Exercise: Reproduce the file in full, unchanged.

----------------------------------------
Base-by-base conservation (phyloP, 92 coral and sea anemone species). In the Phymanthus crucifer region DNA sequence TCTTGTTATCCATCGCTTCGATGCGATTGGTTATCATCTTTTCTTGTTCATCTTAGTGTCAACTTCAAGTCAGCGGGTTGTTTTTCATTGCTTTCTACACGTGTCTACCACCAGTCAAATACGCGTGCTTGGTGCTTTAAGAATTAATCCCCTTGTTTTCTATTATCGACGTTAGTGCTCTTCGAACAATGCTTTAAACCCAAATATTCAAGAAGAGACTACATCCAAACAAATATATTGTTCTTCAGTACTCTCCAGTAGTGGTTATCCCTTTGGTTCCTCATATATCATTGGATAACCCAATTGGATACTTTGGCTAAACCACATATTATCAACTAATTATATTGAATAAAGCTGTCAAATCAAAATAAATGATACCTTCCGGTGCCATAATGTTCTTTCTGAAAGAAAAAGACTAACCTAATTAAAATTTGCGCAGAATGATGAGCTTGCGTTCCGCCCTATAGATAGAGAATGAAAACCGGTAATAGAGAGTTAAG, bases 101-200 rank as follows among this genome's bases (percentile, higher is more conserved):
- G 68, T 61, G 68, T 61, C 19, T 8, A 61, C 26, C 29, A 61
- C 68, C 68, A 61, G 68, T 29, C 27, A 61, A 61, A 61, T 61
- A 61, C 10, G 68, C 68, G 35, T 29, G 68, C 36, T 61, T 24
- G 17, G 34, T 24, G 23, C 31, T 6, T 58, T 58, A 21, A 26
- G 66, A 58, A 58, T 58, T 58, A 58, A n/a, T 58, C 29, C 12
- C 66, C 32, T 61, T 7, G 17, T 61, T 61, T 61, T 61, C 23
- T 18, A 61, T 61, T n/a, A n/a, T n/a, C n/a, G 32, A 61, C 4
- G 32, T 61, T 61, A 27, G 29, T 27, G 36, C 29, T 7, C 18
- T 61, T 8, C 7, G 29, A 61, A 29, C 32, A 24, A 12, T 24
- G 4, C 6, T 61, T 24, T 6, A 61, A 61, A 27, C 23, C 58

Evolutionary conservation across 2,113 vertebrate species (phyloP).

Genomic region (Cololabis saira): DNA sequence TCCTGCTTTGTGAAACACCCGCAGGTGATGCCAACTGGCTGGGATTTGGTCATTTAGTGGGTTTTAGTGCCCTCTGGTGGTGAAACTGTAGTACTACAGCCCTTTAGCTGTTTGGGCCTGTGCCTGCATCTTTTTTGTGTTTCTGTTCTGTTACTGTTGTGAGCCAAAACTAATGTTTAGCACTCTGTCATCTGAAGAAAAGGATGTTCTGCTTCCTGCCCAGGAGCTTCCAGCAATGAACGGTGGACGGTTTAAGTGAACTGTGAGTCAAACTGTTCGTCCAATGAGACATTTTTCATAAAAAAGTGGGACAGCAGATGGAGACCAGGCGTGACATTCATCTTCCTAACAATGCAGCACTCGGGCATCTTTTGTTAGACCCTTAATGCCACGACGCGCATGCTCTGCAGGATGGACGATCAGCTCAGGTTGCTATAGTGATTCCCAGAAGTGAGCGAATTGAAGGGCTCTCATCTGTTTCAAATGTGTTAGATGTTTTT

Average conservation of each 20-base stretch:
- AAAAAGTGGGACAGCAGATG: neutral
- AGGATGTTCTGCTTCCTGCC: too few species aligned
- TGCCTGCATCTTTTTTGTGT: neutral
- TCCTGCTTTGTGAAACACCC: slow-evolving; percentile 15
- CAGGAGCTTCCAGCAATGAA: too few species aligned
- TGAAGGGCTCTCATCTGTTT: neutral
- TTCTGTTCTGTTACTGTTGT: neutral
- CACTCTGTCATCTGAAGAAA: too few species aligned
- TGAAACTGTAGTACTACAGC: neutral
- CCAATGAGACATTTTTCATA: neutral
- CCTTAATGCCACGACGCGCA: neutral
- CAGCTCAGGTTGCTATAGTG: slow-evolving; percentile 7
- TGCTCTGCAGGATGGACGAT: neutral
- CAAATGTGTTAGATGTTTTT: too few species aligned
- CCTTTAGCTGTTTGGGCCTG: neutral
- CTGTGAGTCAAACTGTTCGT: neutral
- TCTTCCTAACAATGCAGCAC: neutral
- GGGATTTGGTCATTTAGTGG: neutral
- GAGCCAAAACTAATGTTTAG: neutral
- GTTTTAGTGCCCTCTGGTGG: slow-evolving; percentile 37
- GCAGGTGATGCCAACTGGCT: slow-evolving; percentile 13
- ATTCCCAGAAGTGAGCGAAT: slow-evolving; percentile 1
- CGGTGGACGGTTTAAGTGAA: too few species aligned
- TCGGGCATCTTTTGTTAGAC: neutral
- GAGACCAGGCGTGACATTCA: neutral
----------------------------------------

Base-by-base conservation (phyloP, 92 coral and sea anemone species). In the Phymanthus crucifer region DNA sequence TCTTGTTATCCATCGCTTCGATGCGATTGGTTATCATCTTTTCTTGTTCATCTTAGTGTCAACTTCAAGTCAGCGGGTTGTTTTTCATTGCTTTCTACACGTGTCTACCACCAGTCAAATACGCGTGCTTGGTGCTTTAAGAATTAATCCCCTTGTTTTCTATTATCGACGTTAGTGCTCTTCGAACAATGCTTTAAACCCAAATATTCAAGAAGAGACTACATCCAAACAAATATATTGTTCTTCAGTACTCTCCAGTAGTGGTTATCCCTTTGGTTCCTCATATATCATTGGATAACCCAATTGGATACTTTGGCTAAACCACATATTATCAACTAATTATATTGAATAAAGCTGTCAAATCAAAATAAATGATACCTTCCGGTGCCATAATGTTCTTTCTGAAAGAAAAAGACTAACCTAATTAAAATTTGCGCAGAATGATGAGCTTGCGTTCCGCCCTATAGATAGAGAATGAAAACCGGTAATAGAGAGTTAAG, bases 101-200 rank as follows among this genome's bases (percentile, higher is more conserved):
- G 68, T 61, G 68, T 61, C 19, T 8, A 61, C 26, C 29, A 61
- C 68, C 68, A 61, G 68, T 29, C 27, A 61, A 61, A 61, T 61
- A 61, C 10, G 68, C 68, G 35, T 29, G 68, C 36, T 61, T 24
- G 17, G 34, T 24, G 23, C 31, T 6, T 58, T 58, A 21, A 26
- G 66, A 58, A 58, T 58, T 58, A 58, A n/a, T 58, C 29, C 12
- C 66, C 32, T 61, T 7, G 17, T 61, T 61, T 61, T 61, C 23
- T 18, A 61, T 61, T n/a, A n/a, T n/a, C n/a, G 32, A 61, C 4
- G 32, T 61, T 61, A 27, G 29, T 27, G 36, C 29, T 7, C 18
- T 61, T 8, C 7, G 29, A 61, A 29, C 32, A 24, A 12, T 24
- G 4, C 6, T 61, T 24, T 6, A 61, A 61, A 27, C 23, C 58

Evolutionary conservation across 2,113 vertebrate species (phyloP).

Genomic region (Cololabis saira): DNA sequence TCCTGCTTTGTGAAACACCCGCAGGTGATGCCAACTGGCTGGGATTTGGTCATTTAGTGGGTTTTAGTGCCCTCTGGTGGTGAAACTGTAGTACTACAGCCCTTTAGCTGTTTGGGCCTGTGCCTGCATCTTTTTTGTGTTTCTGTTCTGTTACTGTTGTGAGCCAAAACTAATGTTTAGCACTCTGTCATCTGAAGAAAAGGATGTTCTGCTTCCTGCCCAGGAGCTTCCAGCAATGAACGGTGGACGGTTTAAGTGAACTGTGAGTCAAACTGTTCGTCCAATGAGACATTTTTCATAAAAAAGTGGGACAGCAGATGGAGACCAGGCGTGACATTCATCTTCCTAACAATGCAGCACTCGGGCATCTTTTGTTAGACCCTTAATGCCACGACGCGCATGCTCTGCAGGATGGACGATCAGCTCAGGTTGCTATAGTGATTCCCAGAAGTGAGCGAATTGAAGGGCTCTCATCTGTTTCAAATGTGTTAGATGTTTTT

Average conservation of each 20-base stretch:
- AAAAAGTGGGACAGCAGATG: neutral
- AGGATGTTCTGCTTCCTGCC: too few species aligned
- TGCCTGCATCTTTTTTGTGT: neutral
- TCCTGCTTTGTGAAACACCC: slow-evolving; percentile 15
- CAGGAGCTTCCAGCAATGAA: too few species aligned
- TGAAGGGCTCTCATCTGTTT: neutral
- TTCTGTTCTGTTACTGTTGT: neutral
- CACTCTGTCATCTGAAGAAA: too few species aligned
- TGAAACTGTAGTACTACAGC: neutral
- CCAATGAGACATTTTTCATA: neutral
- CCTTAATGCCACGACGCGCA: neutral
- CAGCTCAGGTTGCTATAGTG: slow-evolving; percentile 7
- TGCTCTGCAGGATGGACGAT: neutral
- CAAATGTGTTAGATGTTTTT: too few species aligned
- CCTTTAGCTGTTTGGGCCTG: neutral
- CTGTGAGTCAAACTGTTCGT: neutral
- TCTTCCTAACAATGCAGCAC: neutral
- GGGATTTGGTCATTTAGTGG: neutral
- GAGCCAAAACTAATGTTTAG: neutral
- GTTTTAGTGCCCTCTGGTGG: slow-evolving; percentile 37
- GCAGGTGATGCCAACTGGCT: slow-evolving; percentile 13
- ATTCCCAGAAGTGAGCGAAT: slow-evolving; percentile 1
- CGGTGGACGGTTTAAGTGAA: too few species aligned
- TCGGGCATCTTTTGTTAGAC: neutral
- GAGACCAGGCGTGACATTCA: neutral